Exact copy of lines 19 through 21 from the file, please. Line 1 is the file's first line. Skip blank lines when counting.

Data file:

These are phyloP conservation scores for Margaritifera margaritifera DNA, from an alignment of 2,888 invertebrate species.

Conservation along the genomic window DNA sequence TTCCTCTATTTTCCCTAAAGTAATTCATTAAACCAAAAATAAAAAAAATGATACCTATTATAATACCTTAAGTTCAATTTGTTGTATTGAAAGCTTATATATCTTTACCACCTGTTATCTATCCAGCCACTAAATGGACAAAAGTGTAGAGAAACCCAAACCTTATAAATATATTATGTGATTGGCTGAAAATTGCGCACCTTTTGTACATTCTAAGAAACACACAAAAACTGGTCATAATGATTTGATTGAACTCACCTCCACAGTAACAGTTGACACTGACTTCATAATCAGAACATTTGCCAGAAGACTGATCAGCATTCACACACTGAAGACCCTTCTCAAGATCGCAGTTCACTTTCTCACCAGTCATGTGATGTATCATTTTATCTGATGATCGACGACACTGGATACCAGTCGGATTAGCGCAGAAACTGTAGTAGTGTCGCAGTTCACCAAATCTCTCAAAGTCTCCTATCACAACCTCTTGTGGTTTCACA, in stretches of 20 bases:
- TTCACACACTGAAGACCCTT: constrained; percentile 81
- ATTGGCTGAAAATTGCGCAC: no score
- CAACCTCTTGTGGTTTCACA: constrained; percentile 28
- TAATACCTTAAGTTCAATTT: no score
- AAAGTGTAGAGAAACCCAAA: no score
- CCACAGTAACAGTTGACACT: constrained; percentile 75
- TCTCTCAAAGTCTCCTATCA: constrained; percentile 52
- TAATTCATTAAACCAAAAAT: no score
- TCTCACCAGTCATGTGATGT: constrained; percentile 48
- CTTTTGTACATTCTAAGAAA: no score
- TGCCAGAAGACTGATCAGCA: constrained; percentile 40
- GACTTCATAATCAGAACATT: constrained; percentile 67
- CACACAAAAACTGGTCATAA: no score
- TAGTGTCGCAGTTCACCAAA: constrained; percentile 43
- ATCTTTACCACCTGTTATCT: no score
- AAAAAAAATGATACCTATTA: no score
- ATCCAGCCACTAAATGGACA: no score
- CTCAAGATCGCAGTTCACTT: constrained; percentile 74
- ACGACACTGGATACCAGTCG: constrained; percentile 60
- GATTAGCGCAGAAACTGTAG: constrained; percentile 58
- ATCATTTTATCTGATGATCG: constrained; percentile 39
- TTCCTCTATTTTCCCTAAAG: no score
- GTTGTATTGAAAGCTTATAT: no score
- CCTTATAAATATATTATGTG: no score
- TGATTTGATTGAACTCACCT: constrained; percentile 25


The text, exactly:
- ATCCAGCCACTAAATGGACA: no score
- CTCAAGATCGCAGTTCACTT: constrained; percentile 74
- ACGACACTGGATACCAGTCG: constrained; percentile 60